Tag Archives: us postal service anger

Lame Adventure 460: Jerk Season

Last week was not one of my better weeks, not to imply that anything monumentally terrible happened, but if a week could be an object, last week would have been a constant pebble in my sneaker. Every subway ride into The Grind, and most rides out, were densely crowded. I had backpacks in my face.

If only I could have wet sneezed on cue.

If only I could heavily sneeze on cue.

An arrogant woman simply sit her name brand hand bag on me.

This bag was so completely on top of me the woman standing at my left and the one sitting at my right were annoyed.

So close I could have bitten into it.

At work, in a moment of sky-high frustration, I asked The Boss, Elspeth:

Me: Where’s The Departmental Knife?

I wanted to slice a pear. She looked befuddled as if I had asked:

Me: Where’s The Departmental Lawnmower?

We have a single communal serrated knife in the entire Design department. It’s about 65-years-old and once belonged to Elspeth’s mother. We’re minimalists when it comes to flatware. I found it sitting on a desk. My palpitations subsided.

Found: one departmental serrated dinner knife.

Found: one departmental serrated dinner knife perfect for slicing pears.

But the most exasperating aspect of last week was that my colleague, Godsend, was completely flattened by the flu. With Godsend missing in action, I had to fill in and run errands that included visiting the Third Circle of Hell, a.k.a. the Canal Street Post Office. This is a dreary, puke pink colored building staffed by some of the most miserable malcontents in New York City.

Puke pink entrance to Third Circle of Hell.

Puke pink entrance to Third Circle of Hell.

Last month, The Boss had us purchase six coils of 34-cent stamps for a postcard mailing. I warned Godsend that these misanthropes might give her a hard time.

What greets you inside the Third Circle of Hell.

Low tech greeting inside the Third Circle of Hell.

Me: They’re so incompetent they might not even know what you’re asking for. Or they might only have three coils and they’ll load you up with 300 more stamps in sheets, or to be asswipes, 600 loose stamps. Prepare for anything. They’re jerks.

Godsend went out, armed with $205 in cash. Twenty minutes later she returned with six coils of 34-cent stamps, one paper dollar in change (as opposed to 55 pennies, seven nickels and a dime) and proclaimed:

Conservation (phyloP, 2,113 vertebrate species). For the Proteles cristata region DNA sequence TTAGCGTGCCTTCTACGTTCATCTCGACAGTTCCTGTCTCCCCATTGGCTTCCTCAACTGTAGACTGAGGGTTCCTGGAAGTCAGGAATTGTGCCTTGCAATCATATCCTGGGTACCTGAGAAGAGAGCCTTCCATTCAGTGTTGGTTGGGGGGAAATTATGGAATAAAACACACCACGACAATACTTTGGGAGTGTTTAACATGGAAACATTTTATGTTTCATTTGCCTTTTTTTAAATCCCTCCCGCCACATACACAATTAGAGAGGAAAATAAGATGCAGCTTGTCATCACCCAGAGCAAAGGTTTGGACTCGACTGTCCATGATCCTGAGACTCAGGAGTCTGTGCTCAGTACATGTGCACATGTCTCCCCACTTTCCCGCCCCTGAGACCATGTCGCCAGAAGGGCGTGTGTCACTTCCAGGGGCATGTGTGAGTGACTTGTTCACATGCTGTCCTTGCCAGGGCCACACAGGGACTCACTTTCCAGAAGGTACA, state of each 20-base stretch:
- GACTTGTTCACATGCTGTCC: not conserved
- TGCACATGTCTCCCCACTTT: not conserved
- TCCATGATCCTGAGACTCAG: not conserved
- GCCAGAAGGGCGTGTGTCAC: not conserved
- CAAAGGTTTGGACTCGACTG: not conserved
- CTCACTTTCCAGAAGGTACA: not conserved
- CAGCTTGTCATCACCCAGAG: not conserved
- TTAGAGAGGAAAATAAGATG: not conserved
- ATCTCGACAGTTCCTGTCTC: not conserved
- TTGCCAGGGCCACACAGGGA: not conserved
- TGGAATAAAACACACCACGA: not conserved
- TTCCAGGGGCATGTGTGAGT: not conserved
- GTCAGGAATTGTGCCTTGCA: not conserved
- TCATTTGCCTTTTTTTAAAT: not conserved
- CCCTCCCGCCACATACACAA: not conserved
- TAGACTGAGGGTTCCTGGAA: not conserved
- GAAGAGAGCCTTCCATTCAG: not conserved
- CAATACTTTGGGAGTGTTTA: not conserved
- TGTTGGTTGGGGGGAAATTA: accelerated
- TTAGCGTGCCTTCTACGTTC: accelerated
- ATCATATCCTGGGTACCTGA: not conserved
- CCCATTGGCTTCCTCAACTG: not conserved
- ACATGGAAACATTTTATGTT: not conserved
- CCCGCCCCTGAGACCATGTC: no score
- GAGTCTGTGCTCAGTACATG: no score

Godsend: They were nice!

In the weeks that followed we had to do a massive catalogue mailing. After we sent the catalogues in bulk, we started mailing them piecemeal. In those cases, a member of our accounting staff applied postage from the company meter to the package and Godsend hightailed over to the Canal Street Post Office where she made the drop off and got a tracking number. Every time when she returned she announced:

Godsend: They were nice!

With Godsend out sick, I had to run this errand. That’s when I meet Clerk 03, a sour woman about my own age. I have three pre-posted catalogues. She barks:

Clerk 03: What do you want?

Me: I want to send these packages Priority and I need tracking numbers. They’re all pre-posted.

She looks at the first package, shoves it back at me and sneers:

Clerk 03: You gotta take this back to wherever you came from.

Me: What’s the matter?

Clerk 03: Look at the date. It’s not today. You gotta re-post it with a zero, zero, zero, zero, zero meter strip from where you came from. I can’t help you with that.

The meter strip is indeed dated the day before. I also know that we sent out over 200 of these packages with meter strips dated the day before. They were all accepted without question and apparently whenever Godsend dropped them off, she was always greeted with a big wet kiss. I instinctively hate Clerk 03’s guts, but I know that this petty bureaucrat is setting me up. She is itching for a fight.

Me (calmly): Is it really necessary that I walk all the way back to my office?

Another Clerk interjects:

Another Clerk: You can mail it. Drop it in the box over there. We’ll give you a Priority sticker.

Clerk 03 shoots laser beams out of her eyes at Another Clerk and throws a Priority sticker at me. I hand her my next package. This infuriates her.

Clerk 03: Don’t you get it that I can’t be bothered with that if it’s dated yesterday?

Me: These other two are dated today.

Clerk 03: You better be right about that.

I was, but what if I was mistaken? Was she going to have me taken in the back and executed?  She gave me the tracking numbers I needed without more guff. Before leaving her window, she urged me to take a survey about my visit. It took all of my power of self-control to mute what I was thinking: